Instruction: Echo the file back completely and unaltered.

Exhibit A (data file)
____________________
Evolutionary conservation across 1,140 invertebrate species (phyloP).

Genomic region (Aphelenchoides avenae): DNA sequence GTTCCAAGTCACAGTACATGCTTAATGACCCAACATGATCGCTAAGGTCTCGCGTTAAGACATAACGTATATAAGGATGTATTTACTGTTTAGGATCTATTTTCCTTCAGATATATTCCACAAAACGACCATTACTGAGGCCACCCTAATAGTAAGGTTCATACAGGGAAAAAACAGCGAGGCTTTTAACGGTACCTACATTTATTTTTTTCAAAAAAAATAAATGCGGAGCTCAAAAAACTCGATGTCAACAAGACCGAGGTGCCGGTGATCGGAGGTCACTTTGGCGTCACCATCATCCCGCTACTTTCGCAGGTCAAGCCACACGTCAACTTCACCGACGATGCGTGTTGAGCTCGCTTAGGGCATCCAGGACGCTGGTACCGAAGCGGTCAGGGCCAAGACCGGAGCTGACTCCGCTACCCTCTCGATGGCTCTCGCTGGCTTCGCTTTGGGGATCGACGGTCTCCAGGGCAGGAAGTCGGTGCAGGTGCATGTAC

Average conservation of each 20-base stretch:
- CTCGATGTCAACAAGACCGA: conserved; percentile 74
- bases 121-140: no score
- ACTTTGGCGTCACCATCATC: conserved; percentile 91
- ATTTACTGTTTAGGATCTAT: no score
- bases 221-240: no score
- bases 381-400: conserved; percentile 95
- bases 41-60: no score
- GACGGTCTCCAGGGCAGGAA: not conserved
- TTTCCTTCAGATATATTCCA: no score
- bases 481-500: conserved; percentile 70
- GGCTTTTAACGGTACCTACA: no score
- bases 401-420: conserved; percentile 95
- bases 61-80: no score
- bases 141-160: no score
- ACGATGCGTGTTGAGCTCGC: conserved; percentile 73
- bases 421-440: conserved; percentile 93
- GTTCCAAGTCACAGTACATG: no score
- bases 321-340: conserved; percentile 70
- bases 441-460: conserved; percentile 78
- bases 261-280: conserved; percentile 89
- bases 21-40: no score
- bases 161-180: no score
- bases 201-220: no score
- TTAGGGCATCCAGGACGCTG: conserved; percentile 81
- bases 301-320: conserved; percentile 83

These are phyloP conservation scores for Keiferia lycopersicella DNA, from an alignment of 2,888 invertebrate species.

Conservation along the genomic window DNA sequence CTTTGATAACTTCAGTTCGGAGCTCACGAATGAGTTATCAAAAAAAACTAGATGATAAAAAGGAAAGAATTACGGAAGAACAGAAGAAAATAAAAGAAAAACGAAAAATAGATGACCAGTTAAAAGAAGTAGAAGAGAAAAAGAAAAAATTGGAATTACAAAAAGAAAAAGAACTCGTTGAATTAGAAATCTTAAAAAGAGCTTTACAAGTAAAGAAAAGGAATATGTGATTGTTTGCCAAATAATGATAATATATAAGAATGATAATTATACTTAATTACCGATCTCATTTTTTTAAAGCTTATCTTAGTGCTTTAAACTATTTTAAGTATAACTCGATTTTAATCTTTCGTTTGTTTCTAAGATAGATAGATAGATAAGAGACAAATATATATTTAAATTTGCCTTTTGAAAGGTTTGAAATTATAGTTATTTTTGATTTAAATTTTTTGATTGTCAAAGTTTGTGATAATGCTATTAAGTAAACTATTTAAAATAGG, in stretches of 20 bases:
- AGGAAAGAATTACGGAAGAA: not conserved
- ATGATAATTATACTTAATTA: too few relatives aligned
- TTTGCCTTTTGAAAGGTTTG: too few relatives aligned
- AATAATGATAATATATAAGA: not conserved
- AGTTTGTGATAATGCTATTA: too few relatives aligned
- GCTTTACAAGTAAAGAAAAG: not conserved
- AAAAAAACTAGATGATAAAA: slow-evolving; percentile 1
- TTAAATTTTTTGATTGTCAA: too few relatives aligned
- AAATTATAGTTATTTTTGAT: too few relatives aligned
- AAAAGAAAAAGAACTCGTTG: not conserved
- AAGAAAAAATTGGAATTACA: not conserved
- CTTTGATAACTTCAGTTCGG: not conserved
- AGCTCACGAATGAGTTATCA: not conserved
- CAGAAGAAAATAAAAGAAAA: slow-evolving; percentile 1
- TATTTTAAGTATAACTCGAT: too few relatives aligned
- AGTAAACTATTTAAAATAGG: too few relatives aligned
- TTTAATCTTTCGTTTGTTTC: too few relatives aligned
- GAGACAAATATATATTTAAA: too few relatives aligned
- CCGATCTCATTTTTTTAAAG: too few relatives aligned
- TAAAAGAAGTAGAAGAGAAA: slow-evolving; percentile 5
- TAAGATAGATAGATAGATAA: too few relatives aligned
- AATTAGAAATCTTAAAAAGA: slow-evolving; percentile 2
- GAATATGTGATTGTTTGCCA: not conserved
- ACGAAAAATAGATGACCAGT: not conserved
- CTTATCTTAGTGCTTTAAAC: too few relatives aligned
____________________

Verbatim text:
Evolutionary conservation across 1,140 invertebrate species (phyloP).

Genomic region (Aphelenchoides avenae): DNA sequence GTTCCAAGTCACAGTACATGCTTAATGACCCAACATGATCGCTAAGGTCTCGCGTTAAGACATAACGTATATAAGGATGTATTTACTGTTTAGGATCTATTTTCCTTCAGATATATTCCACAAAACGACCATTACTGAGGCCACCCTAATAGTAAGGTTCATACAGGGAAAAAACAGCGAGGCTTTTAACGGTACCTACATTTATTTTTTTCAAAAAAAATAAATGCGGAGCTCAAAAAACTCGATGTCAACAAGACCGAGGTGCCGGTGATCGGAGGTCACTTTGGCGTCACCATCATCCCGCTACTTTCGCAGGTCAAGCCACACGTCAACTTCACCGACGATGCGTGTTGAGCTCGCTTAGGGCATCCAGGACGCTGGTACCGAAGCGGTCAGGGCCAAGACCGGAGCTGACTCCGCTACCCTCTCGATGGCTCTCGCTGGCTTCGCTTTGGGGATCGACGGTCTCCAGGGCAGGAAGTCGGTGCAGGTGCATGTAC

Average conservation of each 20-base stretch:
- CTCGATGTCAACAAGACCGA: conserved; percentile 74
- bases 121-140: no score
- ACTTTGGCGTCACCATCATC: conserved; percentile 91
- ATTTACTGTTTAGGATCTAT: no score
- bases 221-240: no score
- bases 381-400: conserved; percentile 95
- bases 41-60: no score
- GACGGTCTCCAGGGCAGGAA: not conserved
- TTTCCTTCAGATATATTCCA: no score
- bases 481-500: conserved; percentile 70
- GGCTTTTAACGGTACCTACA: no score
- bases 401-420: conserved; percentile 95
- bases 61-80: no score
- bases 141-160: no score
- ACGATGCGTGTTGAGCTCGC: conserved; percentile 73
- bases 421-440: conserved; percentile 93
- GTTCCAAGTCACAGTACATG: no score
- bases 321-340: conserved; percentile 70
- bases 441-460: conserved; percentile 78
- bases 261-280: conserved; percentile 89
- bases 21-40: no score
- bases 161-180: no score
- bases 201-220: no score
- TTAGGGCATCCAGGACGCTG: conserved; percentile 81
- bases 301-320: conserved; percentile 83

These are phyloP conservation scores for Keiferia lycopersicella DNA, from an alignment of 2,888 invertebrate species.

Conservation along the genomic window DNA sequence CTTTGATAACTTCAGTTCGGAGCTCACGAATGAGTTATCAAAAAAAACTAGATGATAAAAAGGAAAGAATTACGGAAGAACAGAAGAAAATAAAAGAAAAACGAAAAATAGATGACCAGTTAAAAGAAGTAGAAGAGAAAAAGAAAAAATTGGAATTACAAAAAGAAAAAGAACTCGTTGAATTAGAAATCTTAAAAAGAGCTTTACAAGTAAAGAAAAGGAATATGTGATTGTTTGCCAAATAATGATAATATATAAGAATGATAATTATACTTAATTACCGATCTCATTTTTTTAAAGCTTATCTTAGTGCTTTAAACTATTTTAAGTATAACTCGATTTTAATCTTTCGTTTGTTTCTAAGATAGATAGATAGATAAGAGACAAATATATATTTAAATTTGCCTTTTGAAAGGTTTGAAATTATAGTTATTTTTGATTTAAATTTTTTGATTGTCAAAGTTTGTGATAATGCTATTAAGTAAACTATTTAAAATAGG, in stretches of 20 bases:
- AGGAAAGAATTACGGAAGAA: not conserved
- ATGATAATTATACTTAATTA: too few relatives aligned
- TTTGCCTTTTGAAAGGTTTG: too few relatives aligned
- AATAATGATAATATATAAGA: not conserved
- AGTTTGTGATAATGCTATTA: too few relatives aligned
- GCTTTACAAGTAAAGAAAAG: not conserved
- AAAAAAACTAGATGATAAAA: slow-evolving; percentile 1
- TTAAATTTTTTGATTGTCAA: too few relatives aligned
- AAATTATAGTTATTTTTGAT: too few relatives aligned
- AAAAGAAAAAGAACTCGTTG: not conserved
- AAGAAAAAATTGGAATTACA: not conserved
- CTTTGATAACTTCAGTTCGG: not conserved
- AGCTCACGAATGAGTTATCA: not conserved
- CAGAAGAAAATAAAAGAAAA: slow-evolving; percentile 1
- TATTTTAAGTATAACTCGAT: too few relatives aligned
- AGTAAACTATTTAAAATAGG: too few relatives aligned
- TTTAATCTTTCGTTTGTTTC: too few relatives aligned
- GAGACAAATATATATTTAAA: too few relatives aligned
- CCGATCTCATTTTTTTAAAG: too few relatives aligned
- TAAAAGAAGTAGAAGAGAAA: slow-evolving; percentile 5
- TAAGATAGATAGATAGATAA: too few relatives aligned
- AATTAGAAATCTTAAAAAGA: slow-evolving; percentile 2
- GAATATGTGATTGTTTGCCA: not conserved
- ACGAAAAATAGATGACCAGT: not conserved
- CTTATCTTAGTGCTTTAAAC: too few relatives aligned